Pitcairn IslandNOAA,  Wikimedia Commons

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A Mutiny Against The Mutineers

Eventually, four Polynesian men made a plan to get rid of the mutineers. On September 20, 1793, they set their plan in motion. By the end of it, five Europeans and four Polynesians had lost their lives—a significant part of the Pitcairn Islands’ small population.

Pitcairn IslandAdmiral Edward Gennys Fanshawe, Wikimedia Commons

The Aftermath

Though two of the remaining Europeans managed to create a détente, the consequences of what had happened on September 20 reverberated throughout the colony. Paranoia reigned. One man took his own life. The brandy flowed. But as the years passed and the population of the first set of settlers dwindled, the people of the Pitcairn Islands had a second chance.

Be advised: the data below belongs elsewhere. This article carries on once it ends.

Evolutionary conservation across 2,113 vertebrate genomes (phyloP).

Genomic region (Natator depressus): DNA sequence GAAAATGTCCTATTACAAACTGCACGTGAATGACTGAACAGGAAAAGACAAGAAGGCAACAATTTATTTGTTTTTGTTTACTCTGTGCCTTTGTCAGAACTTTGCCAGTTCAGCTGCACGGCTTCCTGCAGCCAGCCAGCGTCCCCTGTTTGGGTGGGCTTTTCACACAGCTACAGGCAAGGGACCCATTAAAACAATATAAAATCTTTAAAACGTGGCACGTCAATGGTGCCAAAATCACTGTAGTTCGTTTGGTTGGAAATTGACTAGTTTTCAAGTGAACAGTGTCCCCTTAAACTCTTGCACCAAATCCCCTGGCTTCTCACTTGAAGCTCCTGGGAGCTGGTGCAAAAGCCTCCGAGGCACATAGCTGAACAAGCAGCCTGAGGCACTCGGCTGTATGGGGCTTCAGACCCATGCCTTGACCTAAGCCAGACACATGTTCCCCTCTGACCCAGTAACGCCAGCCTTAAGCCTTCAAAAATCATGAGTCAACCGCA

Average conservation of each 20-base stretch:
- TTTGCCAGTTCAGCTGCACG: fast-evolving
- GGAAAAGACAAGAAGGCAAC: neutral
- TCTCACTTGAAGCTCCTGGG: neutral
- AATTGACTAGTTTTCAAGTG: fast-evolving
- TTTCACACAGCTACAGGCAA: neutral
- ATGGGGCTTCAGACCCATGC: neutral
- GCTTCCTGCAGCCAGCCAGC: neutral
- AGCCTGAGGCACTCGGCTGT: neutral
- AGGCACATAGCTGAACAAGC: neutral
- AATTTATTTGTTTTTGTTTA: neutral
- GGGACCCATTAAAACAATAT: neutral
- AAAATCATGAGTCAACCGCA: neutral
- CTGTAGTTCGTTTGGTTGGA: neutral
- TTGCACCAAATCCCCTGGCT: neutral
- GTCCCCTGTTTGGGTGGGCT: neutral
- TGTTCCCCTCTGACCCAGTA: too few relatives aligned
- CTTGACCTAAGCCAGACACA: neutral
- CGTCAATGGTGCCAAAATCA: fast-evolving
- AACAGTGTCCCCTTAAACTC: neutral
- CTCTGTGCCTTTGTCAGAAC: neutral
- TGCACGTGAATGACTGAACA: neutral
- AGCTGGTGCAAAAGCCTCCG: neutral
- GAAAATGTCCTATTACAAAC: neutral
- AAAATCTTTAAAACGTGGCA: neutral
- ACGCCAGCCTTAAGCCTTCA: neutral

Pitcairn IslandMichael John Nicoll,  Wikimedia Commons

The Next Generation

One of the mutineers, John Adams, took the Bible from the Bounty and began to teach the children and women. Some 15 years after the second “mutiny,” contact was reestablished with Britain after two of their ships happened by the islands. There was a chance that they might take action for the mutiny on the Bounty—but once they saw how well the society was functioning, they decided to let it be.

John Adams, Pitcairn IslandJ.A. Moerenhout, Wikimedia Commons

From Anarchy To Order